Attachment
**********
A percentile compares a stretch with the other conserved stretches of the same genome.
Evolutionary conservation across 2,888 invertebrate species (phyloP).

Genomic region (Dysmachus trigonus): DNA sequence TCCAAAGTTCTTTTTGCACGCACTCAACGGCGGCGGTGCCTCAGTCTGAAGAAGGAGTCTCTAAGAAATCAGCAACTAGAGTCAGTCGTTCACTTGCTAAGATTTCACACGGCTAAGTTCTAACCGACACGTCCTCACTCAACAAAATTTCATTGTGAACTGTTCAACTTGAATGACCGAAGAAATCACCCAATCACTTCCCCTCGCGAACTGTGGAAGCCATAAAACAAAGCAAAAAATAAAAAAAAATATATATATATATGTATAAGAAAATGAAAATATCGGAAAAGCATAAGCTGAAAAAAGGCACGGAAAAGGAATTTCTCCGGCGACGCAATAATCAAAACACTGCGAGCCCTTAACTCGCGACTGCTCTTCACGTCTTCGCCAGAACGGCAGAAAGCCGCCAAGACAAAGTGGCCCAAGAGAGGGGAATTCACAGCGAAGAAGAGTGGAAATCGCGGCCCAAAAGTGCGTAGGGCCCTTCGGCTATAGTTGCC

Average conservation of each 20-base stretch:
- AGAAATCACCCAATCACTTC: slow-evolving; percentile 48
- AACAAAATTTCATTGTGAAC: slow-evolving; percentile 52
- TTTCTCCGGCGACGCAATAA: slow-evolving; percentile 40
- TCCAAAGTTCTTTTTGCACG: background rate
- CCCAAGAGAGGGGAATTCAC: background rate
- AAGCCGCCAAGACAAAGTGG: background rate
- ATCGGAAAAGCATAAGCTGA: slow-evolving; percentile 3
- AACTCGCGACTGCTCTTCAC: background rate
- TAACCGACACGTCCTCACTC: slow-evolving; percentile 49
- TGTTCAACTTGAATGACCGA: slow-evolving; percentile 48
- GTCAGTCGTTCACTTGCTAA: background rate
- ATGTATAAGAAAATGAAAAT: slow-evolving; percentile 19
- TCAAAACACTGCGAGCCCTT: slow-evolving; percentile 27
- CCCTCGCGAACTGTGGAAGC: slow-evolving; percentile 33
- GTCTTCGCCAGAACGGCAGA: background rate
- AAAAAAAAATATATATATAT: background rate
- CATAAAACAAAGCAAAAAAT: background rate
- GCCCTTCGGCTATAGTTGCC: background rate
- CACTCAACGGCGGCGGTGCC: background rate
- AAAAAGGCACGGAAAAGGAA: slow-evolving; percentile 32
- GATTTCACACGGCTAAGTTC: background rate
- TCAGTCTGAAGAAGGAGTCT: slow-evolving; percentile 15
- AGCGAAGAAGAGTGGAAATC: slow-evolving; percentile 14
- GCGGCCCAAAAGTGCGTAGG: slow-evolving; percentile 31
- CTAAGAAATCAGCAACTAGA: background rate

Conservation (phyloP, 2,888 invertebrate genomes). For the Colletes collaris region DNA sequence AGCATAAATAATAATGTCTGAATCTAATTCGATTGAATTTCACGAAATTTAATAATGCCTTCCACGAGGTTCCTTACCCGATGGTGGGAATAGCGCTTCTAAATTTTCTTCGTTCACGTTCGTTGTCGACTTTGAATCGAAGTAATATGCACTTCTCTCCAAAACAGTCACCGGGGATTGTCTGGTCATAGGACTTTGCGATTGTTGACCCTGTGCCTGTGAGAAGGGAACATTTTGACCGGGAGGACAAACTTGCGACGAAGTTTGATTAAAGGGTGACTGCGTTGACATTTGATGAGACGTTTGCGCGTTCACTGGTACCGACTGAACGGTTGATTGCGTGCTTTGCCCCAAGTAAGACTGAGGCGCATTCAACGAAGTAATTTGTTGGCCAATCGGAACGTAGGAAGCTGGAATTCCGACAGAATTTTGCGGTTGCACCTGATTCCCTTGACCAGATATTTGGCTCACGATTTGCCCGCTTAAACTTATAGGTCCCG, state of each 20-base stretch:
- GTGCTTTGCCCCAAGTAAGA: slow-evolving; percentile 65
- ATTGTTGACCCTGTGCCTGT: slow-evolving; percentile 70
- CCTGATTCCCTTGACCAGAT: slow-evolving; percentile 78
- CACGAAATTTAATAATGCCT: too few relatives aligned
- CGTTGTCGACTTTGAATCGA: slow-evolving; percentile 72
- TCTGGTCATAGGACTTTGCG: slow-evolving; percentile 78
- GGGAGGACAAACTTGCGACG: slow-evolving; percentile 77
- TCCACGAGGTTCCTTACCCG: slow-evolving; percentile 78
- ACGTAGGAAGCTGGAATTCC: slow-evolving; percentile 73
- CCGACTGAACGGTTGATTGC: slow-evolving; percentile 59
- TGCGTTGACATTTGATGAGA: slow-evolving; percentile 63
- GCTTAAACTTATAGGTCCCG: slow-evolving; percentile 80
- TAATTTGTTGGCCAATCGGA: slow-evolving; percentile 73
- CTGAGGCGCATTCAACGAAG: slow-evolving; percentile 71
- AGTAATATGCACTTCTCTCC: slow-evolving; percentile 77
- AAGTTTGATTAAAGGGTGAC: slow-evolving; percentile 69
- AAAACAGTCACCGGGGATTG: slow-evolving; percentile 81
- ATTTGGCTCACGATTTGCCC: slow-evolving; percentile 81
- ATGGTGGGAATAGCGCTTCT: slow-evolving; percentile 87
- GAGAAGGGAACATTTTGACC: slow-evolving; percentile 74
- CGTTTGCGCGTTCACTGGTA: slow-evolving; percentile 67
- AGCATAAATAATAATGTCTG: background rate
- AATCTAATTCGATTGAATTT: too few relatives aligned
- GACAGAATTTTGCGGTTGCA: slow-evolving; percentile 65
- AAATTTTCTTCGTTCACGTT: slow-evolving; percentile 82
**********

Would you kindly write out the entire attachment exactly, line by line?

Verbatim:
A percentile compares a stretch with the other conserved stretches of the same genome.
Evolutionary conservation across 2,888 invertebrate species (phyloP).

Genomic region (Dysmachus trigonus): DNA sequence TCCAAAGTTCTTTTTGCACGCACTCAACGGCGGCGGTGCCTCAGTCTGAAGAAGGAGTCTCTAAGAAATCAGCAACTAGAGTCAGTCGTTCACTTGCTAAGATTTCACACGGCTAAGTTCTAACCGACACGTCCTCACTCAACAAAATTTCATTGTGAACTGTTCAACTTGAATGACCGAAGAAATCACCCAATCACTTCCCCTCGCGAACTGTGGAAGCCATAAAACAAAGCAAAAAATAAAAAAAAATATATATATATATGTATAAGAAAATGAAAATATCGGAAAAGCATAAGCTGAAAAAAGGCACGGAAAAGGAATTTCTCCGGCGACGCAATAATCAAAACACTGCGAGCCCTTAACTCGCGACTGCTCTTCACGTCTTCGCCAGAACGGCAGAAAGCCGCCAAGACAAAGTGGCCCAAGAGAGGGGAATTCACAGCGAAGAAGAGTGGAAATCGCGGCCCAAAAGTGCGTAGGGCCCTTCGGCTATAGTTGCC

Average conservation of each 20-base stretch:
- AGAAATCACCCAATCACTTC: slow-evolving; percentile 48
- AACAAAATTTCATTGTGAAC: slow-evolving; percentile 52
- TTTCTCCGGCGACGCAATAA: slow-evolving; percentile 40
- TCCAAAGTTCTTTTTGCACG: background rate
- CCCAAGAGAGGGGAATTCAC: background rate
- AAGCCGCCAAGACAAAGTGG: background rate
- ATCGGAAAAGCATAAGCTGA: slow-evolving; percentile 3
- AACTCGCGACTGCTCTTCAC: background rate
- TAACCGACACGTCCTCACTC: slow-evolving; percentile 49
- TGTTCAACTTGAATGACCGA: slow-evolving; percentile 48
- GTCAGTCGTTCACTTGCTAA: background rate
- ATGTATAAGAAAATGAAAAT: slow-evolving; percentile 19
- TCAAAACACTGCGAGCCCTT: slow-evolving; percentile 27
- CCCTCGCGAACTGTGGAAGC: slow-evolving; percentile 33
- GTCTTCGCCAGAACGGCAGA: background rate
- AAAAAAAAATATATATATAT: background rate
- CATAAAACAAAGCAAAAAAT: background rate
- GCCCTTCGGCTATAGTTGCC: background rate
- CACTCAACGGCGGCGGTGCC: background rate
- AAAAAGGCACGGAAAAGGAA: slow-evolving; percentile 32
- GATTTCACACGGCTAAGTTC: background rate
- TCAGTCTGAAGAAGGAGTCT: slow-evolving; percentile 15
- AGCGAAGAAGAGTGGAAATC: slow-evolving; percentile 14
- GCGGCCCAAAAGTGCGTAGG: slow-evolving; percentile 31
- CTAAGAAATCAGCAACTAGA: background rate

Conservation (phyloP, 2,888 invertebrate genomes). For the Colletes collaris region DNA sequence AGCATAAATAATAATGTCTGAATCTAATTCGATTGAATTTCACGAAATTTAATAATGCCTTCCACGAGGTTCCTTACCCGATGGTGGGAATAGCGCTTCTAAATTTTCTTCGTTCACGTTCGTTGTCGACTTTGAATCGAAGTAATATGCACTTCTCTCCAAAACAGTCACCGGGGATTGTCTGGTCATAGGACTTTGCGATTGTTGACCCTGTGCCTGTGAGAAGGGAACATTTTGACCGGGAGGACAAACTTGCGACGAAGTTTGATTAAAGGGTGACTGCGTTGACATTTGATGAGACGTTTGCGCGTTCACTGGTACCGACTGAACGGTTGATTGCGTGCTTTGCCCCAAGTAAGACTGAGGCGCATTCAACGAAGTAATTTGTTGGCCAATCGGAACGTAGGAAGCTGGAATTCCGACAGAATTTTGCGGTTGCACCTGATTCCCTTGACCAGATATTTGGCTCACGATTTGCCCGCTTAAACTTATAGGTCCCG, state of each 20-base stretch:
- GTGCTTTGCCCCAAGTAAGA: slow-evolving; percentile 65
- ATTGTTGACCCTGTGCCTGT: slow-evolving; percentile 70
- CCTGATTCCCTTGACCAGAT: slow-evolving; percentile 78
- CACGAAATTTAATAATGCCT: too few relatives aligned
- CGTTGTCGACTTTGAATCGA: slow-evolving; percentile 72
- TCTGGTCATAGGACTTTGCG: slow-evolving; percentile 78
- GGGAGGACAAACTTGCGACG: slow-evolving; percentile 77
- TCCACGAGGTTCCTTACCCG: slow-evolving; percentile 78
- ACGTAGGAAGCTGGAATTCC: slow-evolving; percentile 73
- CCGACTGAACGGTTGATTGC: slow-evolving; percentile 59
- TGCGTTGACATTTGATGAGA: slow-evolving; percentile 63
- GCTTAAACTTATAGGTCCCG: slow-evolving; percentile 80
- TAATTTGTTGGCCAATCGGA: slow-evolving; percentile 73
- CTGAGGCGCATTCAACGAAG: slow-evolving; percentile 71
- AGTAATATGCACTTCTCTCC: slow-evolving; percentile 77
- AAGTTTGATTAAAGGGTGAC: slow-evolving; percentile 69
- AAAACAGTCACCGGGGATTG: slow-evolving; percentile 81
- ATTTGGCTCACGATTTGCCC: slow-evolving; percentile 81
- ATGGTGGGAATAGCGCTTCT: slow-evolving; percentile 87
- GAGAAGGGAACATTTTGACC: slow-evolving; percentile 74
- CGTTTGCGCGTTCACTGGTA: slow-evolving; percentile 67
- AGCATAAATAATAATGTCTG: background rate
- AATCTAATTCGATTGAATTT: too few relatives aligned
- GACAGAATTTTGCGGTTGCA: slow-evolving; percentile 65
- AAATTTTCTTCGTTCACGTT: slow-evolving; percentile 82